Many people who aren't familiar with California make the mistake of assuming one part of California is just like the rest. That might be true if we were a more evenly spaced out population. But we've got a long narrow state, so living at the top of the state can look a lot different than living at the bottom of it.
The truth is there's a huge difference between living in Northern California (NorCal) and Southern California (SoCal).
The distance between the northern tip of Cali and the southern tip is 770 miles, which includes a lot of scenery, culture, and climate changes along the way.
The massive difference between the two regions means one person might be happy as a clam in SoCal but love living in NorCal, and vice versa. The trick is understanding the differences and deciding where you'll fit best.
California has a reputation for having beautiful weather year-round, but that's not always the case and tends to be more of a SoCal thing. SoCal tends to have more even temps year-round, and many NorCal residents report missing the change of the seasons when they spend too much time down south.
Northern California tends to have many climates within a short distance of one another. A good example of that is Sacramento, which can easily hit triple digits for several days (if not weeks) every summer. But travel just a couple of hours up the freeway, and you'll be in Tahoe, where an 80 degree summer day is more the norm. And of course, you'll find plenty of fog near the bay and more rainy days in NorCal as opposed to SoCal.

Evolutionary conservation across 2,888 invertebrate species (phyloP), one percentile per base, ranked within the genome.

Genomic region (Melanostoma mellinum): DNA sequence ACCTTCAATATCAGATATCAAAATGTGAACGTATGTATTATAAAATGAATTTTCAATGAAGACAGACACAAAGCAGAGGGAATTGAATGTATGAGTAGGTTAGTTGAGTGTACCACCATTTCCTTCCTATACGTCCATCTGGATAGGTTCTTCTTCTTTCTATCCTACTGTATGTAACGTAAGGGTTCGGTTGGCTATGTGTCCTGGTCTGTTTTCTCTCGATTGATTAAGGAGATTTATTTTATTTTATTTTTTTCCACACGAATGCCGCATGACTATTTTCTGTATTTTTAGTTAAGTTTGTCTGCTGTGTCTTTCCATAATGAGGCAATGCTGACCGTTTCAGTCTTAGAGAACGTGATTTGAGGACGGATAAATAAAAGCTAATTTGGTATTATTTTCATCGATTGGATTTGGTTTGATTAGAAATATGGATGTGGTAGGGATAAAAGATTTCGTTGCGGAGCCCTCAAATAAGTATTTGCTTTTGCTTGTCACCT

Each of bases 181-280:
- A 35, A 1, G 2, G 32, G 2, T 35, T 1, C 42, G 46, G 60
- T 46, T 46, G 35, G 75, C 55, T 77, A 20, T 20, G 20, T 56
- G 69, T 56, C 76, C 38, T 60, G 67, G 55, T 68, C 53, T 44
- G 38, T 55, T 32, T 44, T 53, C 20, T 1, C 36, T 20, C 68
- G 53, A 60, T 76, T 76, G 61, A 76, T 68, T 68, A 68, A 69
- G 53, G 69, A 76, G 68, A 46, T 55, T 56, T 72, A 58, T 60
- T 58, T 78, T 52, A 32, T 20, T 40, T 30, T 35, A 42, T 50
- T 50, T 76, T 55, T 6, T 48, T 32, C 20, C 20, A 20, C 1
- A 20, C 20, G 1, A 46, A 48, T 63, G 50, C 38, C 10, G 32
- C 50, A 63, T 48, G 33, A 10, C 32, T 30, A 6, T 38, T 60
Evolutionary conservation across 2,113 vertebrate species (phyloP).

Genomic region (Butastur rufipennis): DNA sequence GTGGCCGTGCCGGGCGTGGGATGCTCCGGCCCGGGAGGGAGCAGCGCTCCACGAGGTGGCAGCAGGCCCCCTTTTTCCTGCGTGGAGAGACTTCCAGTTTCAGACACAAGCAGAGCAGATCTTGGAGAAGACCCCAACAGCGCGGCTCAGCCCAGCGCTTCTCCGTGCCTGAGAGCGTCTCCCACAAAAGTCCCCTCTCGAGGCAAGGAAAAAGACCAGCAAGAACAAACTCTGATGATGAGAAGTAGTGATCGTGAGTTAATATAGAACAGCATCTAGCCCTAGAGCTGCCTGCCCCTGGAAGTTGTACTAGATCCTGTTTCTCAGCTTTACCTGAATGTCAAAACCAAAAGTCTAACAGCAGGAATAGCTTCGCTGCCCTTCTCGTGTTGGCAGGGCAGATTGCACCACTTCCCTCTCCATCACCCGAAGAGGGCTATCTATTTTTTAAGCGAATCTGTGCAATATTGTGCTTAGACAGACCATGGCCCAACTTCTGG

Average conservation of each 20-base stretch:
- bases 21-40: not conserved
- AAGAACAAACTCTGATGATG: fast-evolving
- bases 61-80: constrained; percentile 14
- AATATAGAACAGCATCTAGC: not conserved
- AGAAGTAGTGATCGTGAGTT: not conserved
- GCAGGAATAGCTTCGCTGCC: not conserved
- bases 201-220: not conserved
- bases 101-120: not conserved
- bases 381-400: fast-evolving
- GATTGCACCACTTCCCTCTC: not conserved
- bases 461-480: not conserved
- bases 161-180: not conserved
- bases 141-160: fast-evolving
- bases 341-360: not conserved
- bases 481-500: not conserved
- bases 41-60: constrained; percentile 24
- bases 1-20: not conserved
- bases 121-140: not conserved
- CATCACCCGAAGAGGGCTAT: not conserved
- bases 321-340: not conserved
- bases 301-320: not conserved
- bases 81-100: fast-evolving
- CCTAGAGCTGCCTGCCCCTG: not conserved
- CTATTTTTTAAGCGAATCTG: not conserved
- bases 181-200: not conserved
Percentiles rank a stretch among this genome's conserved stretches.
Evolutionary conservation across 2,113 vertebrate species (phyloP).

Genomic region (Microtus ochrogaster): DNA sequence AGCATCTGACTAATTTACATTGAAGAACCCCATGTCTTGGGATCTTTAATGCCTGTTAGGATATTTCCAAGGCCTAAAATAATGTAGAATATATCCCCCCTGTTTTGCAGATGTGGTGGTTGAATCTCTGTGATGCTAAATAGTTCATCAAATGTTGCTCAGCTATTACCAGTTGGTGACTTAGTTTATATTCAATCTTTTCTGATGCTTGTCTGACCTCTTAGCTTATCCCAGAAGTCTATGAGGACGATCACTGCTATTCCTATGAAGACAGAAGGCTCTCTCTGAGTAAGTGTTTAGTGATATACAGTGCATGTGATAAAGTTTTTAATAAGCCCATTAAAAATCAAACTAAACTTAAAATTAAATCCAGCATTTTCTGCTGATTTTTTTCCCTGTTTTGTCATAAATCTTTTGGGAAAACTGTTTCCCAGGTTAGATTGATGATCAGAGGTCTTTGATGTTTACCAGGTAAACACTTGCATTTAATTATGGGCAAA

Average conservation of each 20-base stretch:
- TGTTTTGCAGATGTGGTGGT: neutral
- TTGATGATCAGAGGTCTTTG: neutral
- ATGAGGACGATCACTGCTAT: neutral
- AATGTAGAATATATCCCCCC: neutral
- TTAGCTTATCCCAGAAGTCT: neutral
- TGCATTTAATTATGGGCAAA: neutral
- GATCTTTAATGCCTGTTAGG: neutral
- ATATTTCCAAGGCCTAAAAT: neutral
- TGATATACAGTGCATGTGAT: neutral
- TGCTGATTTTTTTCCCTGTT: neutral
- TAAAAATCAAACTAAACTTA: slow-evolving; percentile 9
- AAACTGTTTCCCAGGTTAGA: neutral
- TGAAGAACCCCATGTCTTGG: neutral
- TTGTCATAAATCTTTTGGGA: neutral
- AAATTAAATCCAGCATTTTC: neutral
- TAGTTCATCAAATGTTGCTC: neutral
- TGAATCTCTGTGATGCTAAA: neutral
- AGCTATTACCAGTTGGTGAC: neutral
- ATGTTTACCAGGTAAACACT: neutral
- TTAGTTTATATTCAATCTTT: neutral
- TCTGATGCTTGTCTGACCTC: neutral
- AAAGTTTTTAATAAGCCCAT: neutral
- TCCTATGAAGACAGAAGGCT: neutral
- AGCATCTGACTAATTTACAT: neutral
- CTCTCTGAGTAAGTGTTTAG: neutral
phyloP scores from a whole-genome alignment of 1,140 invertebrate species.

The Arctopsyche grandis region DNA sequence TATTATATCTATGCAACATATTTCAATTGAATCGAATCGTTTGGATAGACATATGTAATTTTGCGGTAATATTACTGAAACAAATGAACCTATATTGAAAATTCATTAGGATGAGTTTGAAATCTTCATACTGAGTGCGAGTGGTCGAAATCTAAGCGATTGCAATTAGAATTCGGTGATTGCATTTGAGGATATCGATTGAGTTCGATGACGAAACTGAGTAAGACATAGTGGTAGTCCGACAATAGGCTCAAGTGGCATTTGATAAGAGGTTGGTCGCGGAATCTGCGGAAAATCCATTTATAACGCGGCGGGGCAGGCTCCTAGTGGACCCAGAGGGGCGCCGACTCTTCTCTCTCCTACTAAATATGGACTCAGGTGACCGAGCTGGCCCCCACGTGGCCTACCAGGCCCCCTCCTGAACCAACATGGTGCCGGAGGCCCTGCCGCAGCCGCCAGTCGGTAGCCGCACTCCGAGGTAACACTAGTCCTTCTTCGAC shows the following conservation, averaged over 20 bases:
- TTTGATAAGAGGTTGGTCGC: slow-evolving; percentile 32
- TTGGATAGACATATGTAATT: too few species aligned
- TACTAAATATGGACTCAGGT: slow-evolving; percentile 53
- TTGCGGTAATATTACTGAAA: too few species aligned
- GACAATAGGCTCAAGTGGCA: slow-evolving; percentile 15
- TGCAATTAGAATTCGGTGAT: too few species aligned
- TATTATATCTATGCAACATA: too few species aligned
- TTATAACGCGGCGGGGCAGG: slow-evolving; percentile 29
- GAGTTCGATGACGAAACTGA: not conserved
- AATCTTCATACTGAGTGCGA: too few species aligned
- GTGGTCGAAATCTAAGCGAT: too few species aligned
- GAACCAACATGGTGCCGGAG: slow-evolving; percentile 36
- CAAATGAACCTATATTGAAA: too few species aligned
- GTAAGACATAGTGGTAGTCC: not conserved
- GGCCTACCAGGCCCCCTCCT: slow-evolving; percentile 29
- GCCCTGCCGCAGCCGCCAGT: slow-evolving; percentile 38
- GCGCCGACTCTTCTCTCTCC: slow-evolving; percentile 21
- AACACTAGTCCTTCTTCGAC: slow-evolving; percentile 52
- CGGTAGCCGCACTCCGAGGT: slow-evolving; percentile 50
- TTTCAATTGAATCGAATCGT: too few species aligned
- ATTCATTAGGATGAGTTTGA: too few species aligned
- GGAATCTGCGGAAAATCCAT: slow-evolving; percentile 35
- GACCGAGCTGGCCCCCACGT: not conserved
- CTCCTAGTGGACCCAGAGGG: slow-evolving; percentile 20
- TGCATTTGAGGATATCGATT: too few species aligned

The bottom line:
Choose NorCal if you love the change of seasons, falling leaves, storms, hot weather, and crisp autumn days.
Choose SoCal if you love temperate weather and don't really care for snow, super cold days or pumpkin spiced anything.
Northern California boasts a thriving foodie scene nearer to San Francisco and, to some degree, in Sacramento and nearby Roseville. Think farm-to-table and the wine country, and you're getting close to the heart of the food culture in NorCal.
Being so far south, SoCal has a plethora of authentic Mexican restaurants, as well as its own foodie scene in the cities. And of course, you can find In-N-Out burger joints sprinkled all up and down the coast regardless of your latitude.
The Bottom Line:
Choose NorCal if you love your wine, enjoy a great farmer's market, love to try new food experiences, and can't get enough of locally sourced meats and cheeses.
Choose SoCal if you're big on burritos.
Beach life looks really different depending on which end of the state you're in. NorCal beaches are cooler and more volatile than SoCal beaches, with a lot of fog and cold. That comes with its own mystical magic, though, and some natives prefer the moody north coast and love the variety from day-to-day. When you think NorCal beaches, think rugged and raw.
On the one hand, you've got the Southern California sands, which is probably what most people imagine when they think of California. Golden sand beaches that stretch for miles and picturesque waves sets that beckon you to surf. There are plenty of those beaches in SoCal, but they'll also be more crowded, and while the water gets warmer the farther south you travel, it's still chilly in some areas and common to see surfers in wetsuits as far down as San Diego.
The bottom line:
Choose NorCal if you like your solitude and prefer dark and moody cliff-sides that evoke emotions.
Choose NorCal if you're more of a sun baby who wants to put her toes in the sand and lie in the sun all day long...and also doesn't mind a crowd.
Which End is Right for You?
Most people will find themselves drawn to one end or the other. If you're laidback and like to wear flip flops, you may find yourself happier in SoCal. But honestly, many NorCal residents wear flip flops all year round too, even in the rain.
When it comes down to the brass tacks, it's a personal preference, and the best advice is to visit both, spend some time, and figure out which vibe suits you best!